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jojostern
I parked in a 20 min loading bay and I got a PCN, so I sent in a Invoice that I was picking up stuff, so I was loading.

Than I get a letter saying as there was no date on the invoice they rejected the representation (pls see the letter attached), what do I do now?

Letter attached.

Click to view attachment
John U.K.
1) letter dated 16th June so you've lost the discount and nothing to lose (providing you keep to deadlines) by taking thing this further. Any reason for late delivery of letter or have you had it since 18th.June? Date on postmark?

2) In th paragraph beginning "WE acknowledge the comments made ..... " they imply that they would have accepted a dated invoice. You can rectify this with a dated statement from the company.

3) in the same paragraph they say " you were inside purchasing...." What exactly did you write in your challenge? We need to see what you wrote.

4) When they wrote "Please be advised that we have decided to reject the representation on this occasion because we believe the mitigating circumstances you describe are not acceptable, and we are unable to exercise discretion ...." the mis-directed themsellves as to the law. Loading is an exemption, not a mitigating circumstance, and if proved exempts: there is no discretion to be exercised.
Chaseman
Agree with John. I am surprised the letter did not pick up on the fact that you had apparently described your actions as purchasing rather than loading. You can use a loading bay to collect pre-ordered goods but you can't go inside to shop for them. If you press this (and there is nothing now to be lost by going to the formal appeal stage) then describe your actions as collection of pre-ordered goods rather than purchasing, if true.

If you want any chance of success at the formal stage go back to RMR and see if you can get a dated letter/invoice.

John has picked up the "we are unable to exercise discretion" point. I come at it from a different angle - authorities can exercise discretion at any point in the process and irrespective of whether discretion is appropriate (or whether you have an exemption that is watertight) for them to say they are UNABLE to exercise discretion amounts to a Procedural Impropriety. Suggest you search this site for "fettered discretion".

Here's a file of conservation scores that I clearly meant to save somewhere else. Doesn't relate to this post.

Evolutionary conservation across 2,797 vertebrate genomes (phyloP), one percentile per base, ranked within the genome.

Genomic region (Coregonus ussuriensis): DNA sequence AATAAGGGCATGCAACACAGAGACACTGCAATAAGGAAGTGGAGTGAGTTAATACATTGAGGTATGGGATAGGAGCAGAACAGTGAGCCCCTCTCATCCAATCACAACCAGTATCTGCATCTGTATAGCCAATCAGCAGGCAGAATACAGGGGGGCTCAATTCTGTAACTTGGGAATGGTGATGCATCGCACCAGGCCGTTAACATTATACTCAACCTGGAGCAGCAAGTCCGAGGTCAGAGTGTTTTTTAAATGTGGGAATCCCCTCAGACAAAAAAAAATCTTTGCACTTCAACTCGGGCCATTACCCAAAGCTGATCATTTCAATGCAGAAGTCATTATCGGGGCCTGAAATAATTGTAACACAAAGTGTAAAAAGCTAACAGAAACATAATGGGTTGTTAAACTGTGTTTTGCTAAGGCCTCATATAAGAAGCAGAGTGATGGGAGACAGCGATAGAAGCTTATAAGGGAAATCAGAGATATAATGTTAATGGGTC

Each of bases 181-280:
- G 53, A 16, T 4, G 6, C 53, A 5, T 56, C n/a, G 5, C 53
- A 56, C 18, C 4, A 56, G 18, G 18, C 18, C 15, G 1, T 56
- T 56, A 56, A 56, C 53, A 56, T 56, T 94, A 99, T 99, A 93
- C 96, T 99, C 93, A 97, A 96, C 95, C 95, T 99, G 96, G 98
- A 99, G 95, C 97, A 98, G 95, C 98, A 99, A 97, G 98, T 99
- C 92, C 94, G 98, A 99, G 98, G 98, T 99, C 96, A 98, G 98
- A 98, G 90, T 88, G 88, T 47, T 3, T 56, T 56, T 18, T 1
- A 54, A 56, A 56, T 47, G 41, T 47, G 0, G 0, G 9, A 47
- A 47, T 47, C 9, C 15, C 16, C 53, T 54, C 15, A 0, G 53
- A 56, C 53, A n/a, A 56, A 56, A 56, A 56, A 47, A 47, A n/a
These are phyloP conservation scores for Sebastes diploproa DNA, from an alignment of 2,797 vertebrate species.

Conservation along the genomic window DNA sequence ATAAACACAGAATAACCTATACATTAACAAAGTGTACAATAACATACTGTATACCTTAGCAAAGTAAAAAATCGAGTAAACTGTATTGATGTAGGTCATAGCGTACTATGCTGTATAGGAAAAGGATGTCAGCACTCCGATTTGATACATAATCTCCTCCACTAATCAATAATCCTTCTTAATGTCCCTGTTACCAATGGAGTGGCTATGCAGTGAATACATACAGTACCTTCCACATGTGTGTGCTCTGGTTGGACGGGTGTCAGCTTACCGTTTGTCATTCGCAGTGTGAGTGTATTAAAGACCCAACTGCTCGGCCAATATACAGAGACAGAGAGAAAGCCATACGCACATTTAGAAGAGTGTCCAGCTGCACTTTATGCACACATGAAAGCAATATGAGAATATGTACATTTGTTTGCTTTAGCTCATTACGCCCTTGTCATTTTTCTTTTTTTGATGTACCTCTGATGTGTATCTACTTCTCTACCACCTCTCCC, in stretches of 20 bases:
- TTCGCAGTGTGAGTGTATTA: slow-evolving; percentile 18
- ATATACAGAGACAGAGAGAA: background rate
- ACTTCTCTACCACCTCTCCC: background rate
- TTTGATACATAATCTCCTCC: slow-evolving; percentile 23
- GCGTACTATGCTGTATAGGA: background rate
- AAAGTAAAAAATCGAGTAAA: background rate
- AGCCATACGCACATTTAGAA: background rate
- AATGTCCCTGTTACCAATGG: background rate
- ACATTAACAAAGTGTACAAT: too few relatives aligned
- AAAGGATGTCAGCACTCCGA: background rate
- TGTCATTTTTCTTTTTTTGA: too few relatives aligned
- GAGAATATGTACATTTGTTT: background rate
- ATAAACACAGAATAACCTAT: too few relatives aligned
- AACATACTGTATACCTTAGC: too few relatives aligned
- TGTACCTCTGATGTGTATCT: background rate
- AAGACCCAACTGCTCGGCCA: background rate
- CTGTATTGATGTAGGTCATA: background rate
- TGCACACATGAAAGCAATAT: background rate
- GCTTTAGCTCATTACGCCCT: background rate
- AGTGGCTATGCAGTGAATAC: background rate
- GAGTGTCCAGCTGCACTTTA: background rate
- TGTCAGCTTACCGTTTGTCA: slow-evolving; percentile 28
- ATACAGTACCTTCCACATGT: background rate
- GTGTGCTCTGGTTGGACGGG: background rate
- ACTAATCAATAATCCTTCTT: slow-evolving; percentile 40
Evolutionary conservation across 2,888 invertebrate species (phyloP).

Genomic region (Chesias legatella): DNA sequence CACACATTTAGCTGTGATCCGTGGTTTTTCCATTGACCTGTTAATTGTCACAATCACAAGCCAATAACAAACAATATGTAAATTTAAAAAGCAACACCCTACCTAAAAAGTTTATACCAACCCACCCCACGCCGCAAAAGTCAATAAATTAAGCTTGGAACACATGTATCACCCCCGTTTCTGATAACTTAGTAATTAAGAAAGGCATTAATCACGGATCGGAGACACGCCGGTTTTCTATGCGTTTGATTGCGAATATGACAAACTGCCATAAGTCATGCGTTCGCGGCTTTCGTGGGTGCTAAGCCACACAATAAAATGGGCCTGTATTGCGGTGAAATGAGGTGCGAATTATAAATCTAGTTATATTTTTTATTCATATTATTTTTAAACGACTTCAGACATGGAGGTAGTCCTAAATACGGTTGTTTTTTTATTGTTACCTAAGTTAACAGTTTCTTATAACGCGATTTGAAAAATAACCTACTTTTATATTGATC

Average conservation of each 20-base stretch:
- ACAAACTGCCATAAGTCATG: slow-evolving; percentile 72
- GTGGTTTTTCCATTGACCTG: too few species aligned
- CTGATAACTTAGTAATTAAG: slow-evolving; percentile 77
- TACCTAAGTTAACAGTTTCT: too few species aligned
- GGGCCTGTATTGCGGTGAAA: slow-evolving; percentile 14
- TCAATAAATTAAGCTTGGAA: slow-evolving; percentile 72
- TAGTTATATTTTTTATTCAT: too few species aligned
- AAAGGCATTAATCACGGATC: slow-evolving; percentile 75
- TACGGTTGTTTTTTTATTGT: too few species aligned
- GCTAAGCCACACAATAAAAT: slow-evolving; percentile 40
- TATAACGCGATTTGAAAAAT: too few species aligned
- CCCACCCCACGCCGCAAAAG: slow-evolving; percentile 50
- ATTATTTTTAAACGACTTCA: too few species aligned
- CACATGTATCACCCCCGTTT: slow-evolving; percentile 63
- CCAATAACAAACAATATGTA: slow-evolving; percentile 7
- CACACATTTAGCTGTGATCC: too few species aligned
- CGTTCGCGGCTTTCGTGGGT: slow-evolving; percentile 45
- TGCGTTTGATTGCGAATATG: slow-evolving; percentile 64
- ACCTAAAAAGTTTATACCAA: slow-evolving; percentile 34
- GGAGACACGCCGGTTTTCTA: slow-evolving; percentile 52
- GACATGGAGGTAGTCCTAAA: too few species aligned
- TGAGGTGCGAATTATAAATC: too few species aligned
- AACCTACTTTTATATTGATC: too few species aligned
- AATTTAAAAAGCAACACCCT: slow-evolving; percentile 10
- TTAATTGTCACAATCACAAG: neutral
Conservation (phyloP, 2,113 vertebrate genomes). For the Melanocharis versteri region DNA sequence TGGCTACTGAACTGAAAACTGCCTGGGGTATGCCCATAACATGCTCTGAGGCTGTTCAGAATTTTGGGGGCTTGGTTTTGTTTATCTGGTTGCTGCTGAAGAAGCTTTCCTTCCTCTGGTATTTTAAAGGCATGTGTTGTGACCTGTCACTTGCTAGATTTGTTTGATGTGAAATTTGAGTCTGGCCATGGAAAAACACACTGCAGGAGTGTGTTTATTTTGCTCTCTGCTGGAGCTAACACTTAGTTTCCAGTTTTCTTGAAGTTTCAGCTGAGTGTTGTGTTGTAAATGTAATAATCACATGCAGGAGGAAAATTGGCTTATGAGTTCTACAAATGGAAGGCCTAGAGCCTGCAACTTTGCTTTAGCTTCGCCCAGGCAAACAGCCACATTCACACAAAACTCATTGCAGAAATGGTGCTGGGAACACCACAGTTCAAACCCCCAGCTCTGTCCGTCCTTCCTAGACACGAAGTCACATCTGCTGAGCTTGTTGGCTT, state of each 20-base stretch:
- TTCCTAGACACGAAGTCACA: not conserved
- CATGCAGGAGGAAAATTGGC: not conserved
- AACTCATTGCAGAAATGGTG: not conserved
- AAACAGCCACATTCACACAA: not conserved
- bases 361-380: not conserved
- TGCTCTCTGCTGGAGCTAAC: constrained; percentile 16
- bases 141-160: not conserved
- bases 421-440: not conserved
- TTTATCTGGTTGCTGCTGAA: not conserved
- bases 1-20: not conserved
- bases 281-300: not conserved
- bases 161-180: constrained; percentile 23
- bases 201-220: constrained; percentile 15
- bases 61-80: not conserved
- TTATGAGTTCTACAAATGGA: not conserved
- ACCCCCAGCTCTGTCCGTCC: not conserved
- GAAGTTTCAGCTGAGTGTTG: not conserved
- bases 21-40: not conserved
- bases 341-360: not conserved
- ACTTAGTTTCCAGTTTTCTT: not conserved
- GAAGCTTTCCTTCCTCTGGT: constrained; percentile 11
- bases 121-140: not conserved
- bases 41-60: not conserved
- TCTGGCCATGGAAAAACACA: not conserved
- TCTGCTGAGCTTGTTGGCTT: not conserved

Can you also show us the PCN (redacted), your informal challenge, and the RMR invoice/letter?
John U.K.
+1 to Chaseman's comments.

As an aside on the pre-ordering question, I wonder if ringing to check the items were in stock, and asking them to put them on one side, or even in these days of websites, checking their website to ascertain stock levels, would count as 'pre-ordering'?
Chaseman
QUOTE (John U.K. @ Fri, 8 Jul 2016 - 17:40) *
+1 to Chaseman's comments.

As an aside on the pre-ordering question, I wonder if ringing to check the items were in stock, and asking them to put them on one side, or even in these days of websites, checking their website to ascertain stock levels, would count as 'pre-ordering'?


I am not sure there is case law on this one, but it seems to me that there is a big difference between knowing what you are going off to collect as against browsing the alternatives in store before making a selection. Whether one pays online in advance, rings the retailer and gives a c/c number over the phone, or alternatively having confirmed that the desired goods are in stock and will be put aside, you present your c/c in store, I don't think makes a lot of difference.

Going and parking your car in a loading bay, spending 15 mins deciding what you want to buy and then a further 5 mins paying and carrying goods to your car, puts you the wrong side of a loading exemption IMO.
PASTMYBEST
This one puts a slightly different slant on it

2160237781


The Appellant attended this hearing.

The Appellant explained that his wife had parked in this red route loading bay to collect a large turkey; she needed the vehicle to do this because of the size and weight of the turkey and because of her physical impairment at the time. I accept that even if the Appellant did not have such impairment it would still be difficult to transport the turkey by hand on public transport and to that extent a vehicle was necessary.

The Appellant truthfully disclosed that whilst waiting to pay for the turkey his wife picked up other items; in my view this was incidental to the purpose of her trip and did not materially increase the time the vehicle was in the loading bay and it was not there longer than necessary to collect the turkey.

I find that the vehicle was being loaded while parked in this loading bay.
jojostern
Any draft letter?
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